Tag Archives: Dublin Airport

Getting the story: Reporting challenges in 1922 Dublin

International journalists faced two challenges in late June 1922 as Irish Free State forces began to oust anti-government rebels from the Four Courts in Dublin. First, the reporters had to reach the military engagement along the River Liffey. Then they had to find a way to send their observations to their newspaper offices.

This story dated June 28, 1922, published the following day. Story continued beyond clipped portion.

IRA “irregulars” had occupied the government buildings since April. As Free State troops moved to retake the property, the rebels severed the telegraph “submarine cable” between Kingstown (Dún Laoghaire) and Anglesey, Wales. A second cable at Belfast remained untouched, but communications within Ireland were cloudy. As New York Times special correspondent Frederic B. Harvey reported:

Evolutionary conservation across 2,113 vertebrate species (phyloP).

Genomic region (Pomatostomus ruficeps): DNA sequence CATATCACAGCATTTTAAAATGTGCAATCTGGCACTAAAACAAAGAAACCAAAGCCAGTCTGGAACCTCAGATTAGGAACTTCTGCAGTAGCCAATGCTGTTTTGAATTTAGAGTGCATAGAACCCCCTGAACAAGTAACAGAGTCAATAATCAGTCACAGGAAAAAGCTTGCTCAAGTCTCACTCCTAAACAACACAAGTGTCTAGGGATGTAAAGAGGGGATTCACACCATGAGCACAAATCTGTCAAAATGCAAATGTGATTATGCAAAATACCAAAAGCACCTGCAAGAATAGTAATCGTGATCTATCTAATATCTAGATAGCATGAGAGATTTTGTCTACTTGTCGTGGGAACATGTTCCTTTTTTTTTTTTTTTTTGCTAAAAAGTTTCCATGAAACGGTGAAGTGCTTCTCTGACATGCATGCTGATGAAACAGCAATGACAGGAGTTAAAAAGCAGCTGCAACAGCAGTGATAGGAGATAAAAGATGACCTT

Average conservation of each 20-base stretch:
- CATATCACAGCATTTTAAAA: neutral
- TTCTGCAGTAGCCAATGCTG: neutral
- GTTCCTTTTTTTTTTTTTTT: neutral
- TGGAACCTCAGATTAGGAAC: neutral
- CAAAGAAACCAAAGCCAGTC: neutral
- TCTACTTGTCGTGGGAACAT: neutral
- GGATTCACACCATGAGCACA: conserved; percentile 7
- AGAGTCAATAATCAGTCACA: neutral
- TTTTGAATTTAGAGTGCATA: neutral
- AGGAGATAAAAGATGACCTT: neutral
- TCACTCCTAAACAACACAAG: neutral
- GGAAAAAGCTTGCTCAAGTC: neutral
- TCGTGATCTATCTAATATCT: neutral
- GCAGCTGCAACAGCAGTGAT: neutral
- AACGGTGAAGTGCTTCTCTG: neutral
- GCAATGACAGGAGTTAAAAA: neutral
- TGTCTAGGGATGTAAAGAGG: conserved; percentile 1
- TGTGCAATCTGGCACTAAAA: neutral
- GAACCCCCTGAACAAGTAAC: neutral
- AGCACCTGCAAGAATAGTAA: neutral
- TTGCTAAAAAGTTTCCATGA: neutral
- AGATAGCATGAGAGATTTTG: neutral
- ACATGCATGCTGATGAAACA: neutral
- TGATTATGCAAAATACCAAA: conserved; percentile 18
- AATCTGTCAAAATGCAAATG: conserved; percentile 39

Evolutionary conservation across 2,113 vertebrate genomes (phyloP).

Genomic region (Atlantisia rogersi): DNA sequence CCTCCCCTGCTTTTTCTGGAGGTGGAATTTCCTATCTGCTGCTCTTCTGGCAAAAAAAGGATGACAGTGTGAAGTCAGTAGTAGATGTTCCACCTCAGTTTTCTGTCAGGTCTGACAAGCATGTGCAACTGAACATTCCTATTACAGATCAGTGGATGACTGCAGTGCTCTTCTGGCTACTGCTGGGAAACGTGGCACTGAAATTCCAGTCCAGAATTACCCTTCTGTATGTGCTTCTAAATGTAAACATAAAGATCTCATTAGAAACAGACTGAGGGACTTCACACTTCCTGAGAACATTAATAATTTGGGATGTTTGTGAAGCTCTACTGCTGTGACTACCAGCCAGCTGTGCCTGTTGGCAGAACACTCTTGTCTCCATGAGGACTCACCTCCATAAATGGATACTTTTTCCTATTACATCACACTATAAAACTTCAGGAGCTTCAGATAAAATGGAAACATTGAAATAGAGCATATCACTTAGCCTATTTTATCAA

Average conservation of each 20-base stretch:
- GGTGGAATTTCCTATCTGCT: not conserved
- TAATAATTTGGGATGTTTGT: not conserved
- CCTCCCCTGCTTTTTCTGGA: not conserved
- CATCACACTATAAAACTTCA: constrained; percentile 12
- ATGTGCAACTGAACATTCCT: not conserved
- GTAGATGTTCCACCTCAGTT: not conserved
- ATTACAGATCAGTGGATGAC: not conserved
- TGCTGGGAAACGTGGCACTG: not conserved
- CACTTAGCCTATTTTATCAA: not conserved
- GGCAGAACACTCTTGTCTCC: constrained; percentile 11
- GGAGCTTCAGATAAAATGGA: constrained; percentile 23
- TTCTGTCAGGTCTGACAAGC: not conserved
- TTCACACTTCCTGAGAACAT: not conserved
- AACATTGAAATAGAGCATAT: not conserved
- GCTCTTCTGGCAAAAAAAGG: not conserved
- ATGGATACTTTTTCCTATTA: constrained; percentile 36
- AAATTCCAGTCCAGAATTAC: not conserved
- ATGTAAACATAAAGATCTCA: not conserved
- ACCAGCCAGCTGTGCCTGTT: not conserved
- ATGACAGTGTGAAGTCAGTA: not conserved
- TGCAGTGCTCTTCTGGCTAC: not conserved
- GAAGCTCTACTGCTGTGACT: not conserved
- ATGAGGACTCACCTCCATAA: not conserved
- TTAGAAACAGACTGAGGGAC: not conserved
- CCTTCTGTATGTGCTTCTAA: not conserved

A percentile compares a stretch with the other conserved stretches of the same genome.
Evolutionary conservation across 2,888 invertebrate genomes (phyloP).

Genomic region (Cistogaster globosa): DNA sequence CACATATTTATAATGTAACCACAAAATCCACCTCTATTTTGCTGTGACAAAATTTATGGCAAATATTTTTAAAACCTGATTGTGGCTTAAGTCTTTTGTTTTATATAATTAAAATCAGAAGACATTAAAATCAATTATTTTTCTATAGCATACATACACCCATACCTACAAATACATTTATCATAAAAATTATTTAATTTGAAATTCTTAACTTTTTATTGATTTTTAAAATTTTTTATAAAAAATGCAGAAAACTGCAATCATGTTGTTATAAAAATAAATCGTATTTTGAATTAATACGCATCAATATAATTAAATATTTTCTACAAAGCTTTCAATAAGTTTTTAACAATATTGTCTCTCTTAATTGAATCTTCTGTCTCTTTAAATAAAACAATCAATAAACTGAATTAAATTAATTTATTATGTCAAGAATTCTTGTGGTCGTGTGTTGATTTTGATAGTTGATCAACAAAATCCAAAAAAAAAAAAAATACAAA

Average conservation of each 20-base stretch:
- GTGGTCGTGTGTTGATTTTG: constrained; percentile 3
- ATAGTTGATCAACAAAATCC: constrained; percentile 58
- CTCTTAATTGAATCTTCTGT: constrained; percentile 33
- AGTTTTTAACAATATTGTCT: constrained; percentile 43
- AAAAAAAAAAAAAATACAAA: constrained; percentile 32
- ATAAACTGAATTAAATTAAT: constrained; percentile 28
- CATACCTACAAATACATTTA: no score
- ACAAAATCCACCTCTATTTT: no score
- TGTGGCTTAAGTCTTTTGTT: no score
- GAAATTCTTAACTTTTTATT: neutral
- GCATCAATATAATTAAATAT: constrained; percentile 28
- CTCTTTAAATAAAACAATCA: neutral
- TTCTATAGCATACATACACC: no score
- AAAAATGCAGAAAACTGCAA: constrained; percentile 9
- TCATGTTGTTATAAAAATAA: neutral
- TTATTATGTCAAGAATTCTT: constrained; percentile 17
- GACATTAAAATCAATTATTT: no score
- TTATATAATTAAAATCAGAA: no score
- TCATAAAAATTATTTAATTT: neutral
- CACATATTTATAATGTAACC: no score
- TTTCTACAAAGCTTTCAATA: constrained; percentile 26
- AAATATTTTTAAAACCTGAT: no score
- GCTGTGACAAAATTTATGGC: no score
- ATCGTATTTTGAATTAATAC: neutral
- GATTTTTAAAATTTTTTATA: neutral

“While Dublin is thus in a ferment a veil of silence has closed down on the rest of the country, for use of the telephone except for official purposes is forbidden and the telegraph is subject to censorship. There is no communication at all with Ulster (Belfast), and there is that uncertainty of feeling with regard to the rest of the county which this silence always induces.”[1]“Reports Dash With Dublin News”, The New York Times, June 30, 1922. Story dated June 29.

This was no coincidence. In the post-Great War era, “armies realized that information sent ever more speedily over the telegraph wire meant that vital knowledge was disseminated much faster,” Maurice Walsh noted in The News From Ireland, his survey of foreign correspondents covering the Irish revolution. “Increasingly they kept the correspondent away from the front line, making him dependent on the military for information, and insisting his copy be check before it was transmitted.[2]Walsh, Maurice, The News From Ireland: Foreign Correspondents and the Irish Revolution. Palgrave Macmillan, New York, 2008, p.31.